The occasion was a special meeting of the Port Authority's oversight committee called in the wake of months of embarrassing revelations about apparently politically motivated lane closures at the George Washington Bridge last fall, a scandal that has dogged New Jersey Gov. Chris Christie's administration since it was revealed that the closures were engineered by an aide in his office and a Christie associate at the Port Authority.
Four Port Authority officials have resigned since then, including chairman David Samson, though Samson was not implicated in the lane closure scheme.
Failing to act now would put the agency "perpetually on the defensive against an aroused public," said Martin Robins, founding director of the Alan M. Voorhees Transportation Center at Rutgers University and a former director of planning at the Port Authority.
In describing the current climate, Scott Rechler, the Port Authority vice chairman who chairs the oversight committee, said some of the challenges faced by the agency had their genesis in the post-Sept. 11, 2001, years when the decision to rebuild the World Trade Center distracted the agency from its core mission of operating the ports, airports, bridges and tunnels in the New York region.
"That was an incredible crisis that this agency went through, and it just shook it up and it's now at a point where it's got to rebound," he said. "Today, we have another crisis and I think we're not wasting the crisis, we're using it to force change. The political winds for change and reform are at our back and that's why we're having sessions like we've had today and why we're going to continue to push ahead with tangible reforms."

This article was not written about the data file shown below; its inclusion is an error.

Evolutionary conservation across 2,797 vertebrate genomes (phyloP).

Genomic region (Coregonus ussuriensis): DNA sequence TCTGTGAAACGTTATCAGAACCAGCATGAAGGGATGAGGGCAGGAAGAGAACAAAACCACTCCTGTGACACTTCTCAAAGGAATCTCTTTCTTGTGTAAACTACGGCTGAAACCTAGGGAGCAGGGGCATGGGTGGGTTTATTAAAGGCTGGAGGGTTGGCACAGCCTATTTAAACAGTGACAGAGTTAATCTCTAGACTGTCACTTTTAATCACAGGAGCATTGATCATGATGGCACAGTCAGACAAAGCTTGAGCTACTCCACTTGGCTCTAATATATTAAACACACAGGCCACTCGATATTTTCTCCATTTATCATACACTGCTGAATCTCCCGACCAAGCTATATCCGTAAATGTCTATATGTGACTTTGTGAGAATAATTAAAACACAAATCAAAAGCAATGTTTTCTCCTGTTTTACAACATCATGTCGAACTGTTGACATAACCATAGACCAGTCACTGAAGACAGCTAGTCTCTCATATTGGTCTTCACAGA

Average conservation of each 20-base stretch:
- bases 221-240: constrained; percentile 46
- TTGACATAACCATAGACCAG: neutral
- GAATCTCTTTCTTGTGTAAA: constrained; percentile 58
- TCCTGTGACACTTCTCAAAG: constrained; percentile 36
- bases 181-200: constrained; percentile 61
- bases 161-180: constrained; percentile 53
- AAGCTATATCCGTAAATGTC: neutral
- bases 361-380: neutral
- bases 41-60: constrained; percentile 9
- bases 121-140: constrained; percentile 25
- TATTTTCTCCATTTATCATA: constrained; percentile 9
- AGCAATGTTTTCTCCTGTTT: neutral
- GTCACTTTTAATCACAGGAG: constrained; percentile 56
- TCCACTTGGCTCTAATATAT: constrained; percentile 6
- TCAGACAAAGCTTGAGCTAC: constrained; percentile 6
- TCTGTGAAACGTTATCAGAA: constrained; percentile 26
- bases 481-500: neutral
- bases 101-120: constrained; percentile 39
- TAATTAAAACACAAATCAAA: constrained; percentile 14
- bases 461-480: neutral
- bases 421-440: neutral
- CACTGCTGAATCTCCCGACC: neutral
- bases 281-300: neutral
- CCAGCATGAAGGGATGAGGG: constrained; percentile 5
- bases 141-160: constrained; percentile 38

Front and center among those reforms is the way the Port Authority is structured at the top. Currently, the governors split board appointees evenly; New York's governor appoints an executive director and vice chairman and New Jersey's governor appoints the deputy executive director and chairman.
Several speakers Monday suggested having the board choose an executive director, after a nationwide search; the panel and some of the committee members also floated the idea of giving more power to the executive director rather than have that position and the deputy's position be co-equal.
That touched upon an issue raised during the lane closure scandal: testifying before a legislative committee. Executive director Pat Foye, a New York appointee, essentially told New Jersey lawmakers that he was powerless to fire David Wildstein, the orchestrator of the lane closings, because Wildstein was a New Jersey appointee.
Both governors would have to approve any changes to the Port Authority's bylaws.
The Port Authority also "should get out of all their extraneous activities," Robert Yaro, president of the Regional Plan Association, told the committee. Rechler and others said that could entail taking a hard look at the PATH rail system, a heavily-used but money-losing operation that the Port Authority subsidizes with revenues from its other units.
Robins suggested looking at whether PATH could be folded into New Jersey Transit, which didn't exist in 1962 when PATH was born, but now is one of the largest public transit systems in the nation.